Kelly's Directory, Derbyshire, 1891> This page
Fenny Bentley, Derbyshire
19th Century Derbyshire Directory Transcripts
From: Kelly's Directory of the Counties of Derby, Notts, Leicester and Rutland
pub. London (May, 1891) - p.208
Kelly's Directory, 1891
Previous Page
Next Page

Is the surname DAKIN mentioned in your Fenny Bentley pre 1858 wills or old documents?
If so, please
email webmistress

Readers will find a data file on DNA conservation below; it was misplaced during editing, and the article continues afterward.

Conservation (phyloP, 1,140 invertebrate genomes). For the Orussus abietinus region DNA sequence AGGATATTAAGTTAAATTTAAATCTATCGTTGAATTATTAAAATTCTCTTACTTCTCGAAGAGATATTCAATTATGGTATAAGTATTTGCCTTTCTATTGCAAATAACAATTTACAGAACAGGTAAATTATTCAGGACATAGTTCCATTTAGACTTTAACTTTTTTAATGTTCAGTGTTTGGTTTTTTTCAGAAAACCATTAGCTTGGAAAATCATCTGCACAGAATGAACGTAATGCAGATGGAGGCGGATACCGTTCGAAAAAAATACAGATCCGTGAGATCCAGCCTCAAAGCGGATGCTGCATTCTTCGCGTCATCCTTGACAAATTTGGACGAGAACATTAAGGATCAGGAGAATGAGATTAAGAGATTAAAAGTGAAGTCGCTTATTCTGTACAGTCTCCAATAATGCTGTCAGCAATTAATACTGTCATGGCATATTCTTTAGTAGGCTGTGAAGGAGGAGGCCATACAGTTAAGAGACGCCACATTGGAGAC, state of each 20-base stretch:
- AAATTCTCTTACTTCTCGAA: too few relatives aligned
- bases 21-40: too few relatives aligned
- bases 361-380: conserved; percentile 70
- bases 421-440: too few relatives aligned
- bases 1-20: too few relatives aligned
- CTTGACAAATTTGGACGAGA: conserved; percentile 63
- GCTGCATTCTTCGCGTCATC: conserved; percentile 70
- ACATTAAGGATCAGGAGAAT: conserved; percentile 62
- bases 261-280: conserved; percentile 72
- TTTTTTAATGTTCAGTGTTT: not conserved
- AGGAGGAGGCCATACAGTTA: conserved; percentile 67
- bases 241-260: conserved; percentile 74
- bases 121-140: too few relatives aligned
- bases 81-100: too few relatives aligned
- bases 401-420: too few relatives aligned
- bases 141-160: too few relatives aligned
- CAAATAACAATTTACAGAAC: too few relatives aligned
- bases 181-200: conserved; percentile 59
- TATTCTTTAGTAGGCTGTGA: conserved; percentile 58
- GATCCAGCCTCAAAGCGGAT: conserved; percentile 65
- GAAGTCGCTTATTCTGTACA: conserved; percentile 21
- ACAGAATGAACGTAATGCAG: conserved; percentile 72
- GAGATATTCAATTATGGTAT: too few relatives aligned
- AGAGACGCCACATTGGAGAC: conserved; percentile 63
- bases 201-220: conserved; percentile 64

FENNY BENTLEY is a parish and picturesque village, situated in a pleasant valley, watered by a small brook, to which it gives name and which is here crossed by an ancient stone bridge of two arches, 2 miles north from Ashborne station on the North Staffordshire railway and 7 south-west from Wirksworth, in the Western division of the county, Ashborne union, petty sessional division and county court district, hundred of Wirksworth, rural deanery of Ashborne, archdeaconry of Derby and diocese of Southwell. The church of St. Edmund, King and Martyr, a building of stone, consists of chancel, nave, north aisle, sooth porch and a tower with spire at the west end containing 3 bells, dated respectively 1850, 1654 and 1617 : the whole building seems to have been reconstructed in the early part of the 14th century, of which the east window and one in the nave are good examples: the chancel is separated from the nave, and the aisle from the organ chamber by exquisitely carved oak screens of Late Perpendicular date, erected circa 1450 and restored in 1850: the aisle is separated from the nave by an arcade of three bays; the high-pitched roofs of dark oak, as well as the tower and the north aisle, were additions made in 1850: on the north side of chancel is a square alabaster monument to Thomas Beresford, who, according to the inscription, specially distinguished himself at the battle of Agincourt, 25 Oct. 1415, and died in 1473, and to Agnes, his wife, who died in 1467; on the upper surface are two recumbent figures completely enveloped in shrouds, and upon the sides twenty-one similar effigies of their children, the cornice being incised with figures of war-like instruments: there are seven other mural monuments to the same family, dating from 1516 to 1815, and brasses to Richard Beresford (1733) and to the Rev. Garton Howard B.A. late rector (1877) : the east window is stained, and on the south side of the church is a memorial window to Harriet, wife of the Rev. J. Barnes M.A. sometime vicar of Tissington (1879) : the church plate dates from 1702 : the ancient circular font, a work of earlier date than the general fabric of the church, is composed of red gritstone, carved with six panels of varying size, and stands on a round base with six deep flutings: in 1850 the church was thoroughly restored at the expense of Francis Wright esq. of Osmaston Manor, and Sir Henry Fitzherhert bart. of Tissington Hall : the spire was erected in 1866 at the expense of Mrs. Barnes and Miss Van Tuyl, and in 1873 an organ chamber and vestry were added : there are 200 seats, all free: the restoration of the church is now (1890) proposed. The registers date from the year 1604, but at first are very illegible and have been very irregularly kept: there is a blank from 1642 to 1660. The living is a rectory, average tithe rent-charge £49. net yearly value £240, with 34 acres of glebe and residence, in the gift of the Bishop of Southwell, and held since 1888 by the Rev. Richard Knott Bolton M.A. of Trinity College. Dublin. There is a Wesleyan Methodist chapel, erected in 1832, but only used occasionally. The late Rev. J. Barnes left the sum of £6,000 to the Lichfield diocesan trustees, but this sum has been considerably reduced by succession duty and change in the fluctuation of stock, and now (1891) amounts to £5,152; two-thirds of the income of the investment is paid to the rector of Fenny Bentley for the increase of his stipend, and one-third to the rector of Fenny Bentley and other manager or managers of the Bentley school (which belongs to Sir William Fitzherbert, bart.), to be expended in support of the said school: the Rev. Francis Gisborne, sometime rector of Staveley, who died in July, 1821, by his will dated 7th May, 1818, bequeathed £6 10s. annually to this pariah, which is expended in warm clothing for the poorer inhabitants: ten shillings yearly is paid to the poor from Port's Ilam charity. Bentley Hall, pleasantly situated in the village, is the residence of William Adshead esq. Timothy and William Challinor esqrs. are lords of the manor, and Sir William Fitzherbert bart. J.P. of Tissington Hall, is principal landowner. The soil is heavy ; subsoil, chiefly clay over limestone. The land is chiefly in pasture. The acreage is 1,038 ; rateable value, £1,853; the population in 1881 was 248.